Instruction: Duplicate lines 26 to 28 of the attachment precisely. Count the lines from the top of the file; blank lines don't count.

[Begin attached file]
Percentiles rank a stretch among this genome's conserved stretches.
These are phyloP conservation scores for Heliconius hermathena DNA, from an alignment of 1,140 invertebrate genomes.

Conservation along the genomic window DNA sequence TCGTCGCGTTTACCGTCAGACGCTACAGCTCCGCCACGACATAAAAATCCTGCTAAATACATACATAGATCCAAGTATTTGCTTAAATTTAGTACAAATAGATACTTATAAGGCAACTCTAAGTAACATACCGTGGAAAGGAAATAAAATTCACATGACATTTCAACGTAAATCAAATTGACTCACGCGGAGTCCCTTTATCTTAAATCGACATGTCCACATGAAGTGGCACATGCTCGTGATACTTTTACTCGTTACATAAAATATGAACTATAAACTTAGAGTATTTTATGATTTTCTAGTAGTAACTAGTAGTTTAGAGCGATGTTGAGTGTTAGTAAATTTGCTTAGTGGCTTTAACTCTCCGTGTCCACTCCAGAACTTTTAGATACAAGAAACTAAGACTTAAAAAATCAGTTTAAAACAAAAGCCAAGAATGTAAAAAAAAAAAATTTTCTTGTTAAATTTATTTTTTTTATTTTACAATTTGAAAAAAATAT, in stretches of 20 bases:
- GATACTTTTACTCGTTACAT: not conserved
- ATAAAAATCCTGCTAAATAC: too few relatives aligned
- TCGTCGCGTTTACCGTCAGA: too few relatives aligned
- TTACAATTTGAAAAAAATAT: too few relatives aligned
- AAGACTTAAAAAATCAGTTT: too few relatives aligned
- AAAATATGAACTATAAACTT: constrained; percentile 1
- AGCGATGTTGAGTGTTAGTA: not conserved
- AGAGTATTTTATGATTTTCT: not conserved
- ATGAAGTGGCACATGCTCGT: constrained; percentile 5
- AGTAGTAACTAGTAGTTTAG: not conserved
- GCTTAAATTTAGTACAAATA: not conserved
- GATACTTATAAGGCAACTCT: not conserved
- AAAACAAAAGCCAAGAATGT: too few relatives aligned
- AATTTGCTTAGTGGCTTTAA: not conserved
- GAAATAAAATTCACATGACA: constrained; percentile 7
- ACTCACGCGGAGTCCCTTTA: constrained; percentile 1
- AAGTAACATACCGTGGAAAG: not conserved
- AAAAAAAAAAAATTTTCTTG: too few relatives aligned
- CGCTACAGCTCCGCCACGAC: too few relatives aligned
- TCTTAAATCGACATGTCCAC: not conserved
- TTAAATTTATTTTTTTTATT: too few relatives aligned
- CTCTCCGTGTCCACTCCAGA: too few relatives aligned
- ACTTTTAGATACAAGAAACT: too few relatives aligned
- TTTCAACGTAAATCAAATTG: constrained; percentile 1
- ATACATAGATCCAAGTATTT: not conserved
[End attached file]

- ACTTTTAGATACAAGAAACT: too few relatives aligned
- TTTCAACGTAAATCAAATTG: constrained; percentile 1
- ATACATAGATCCAAGTATTT: not conserved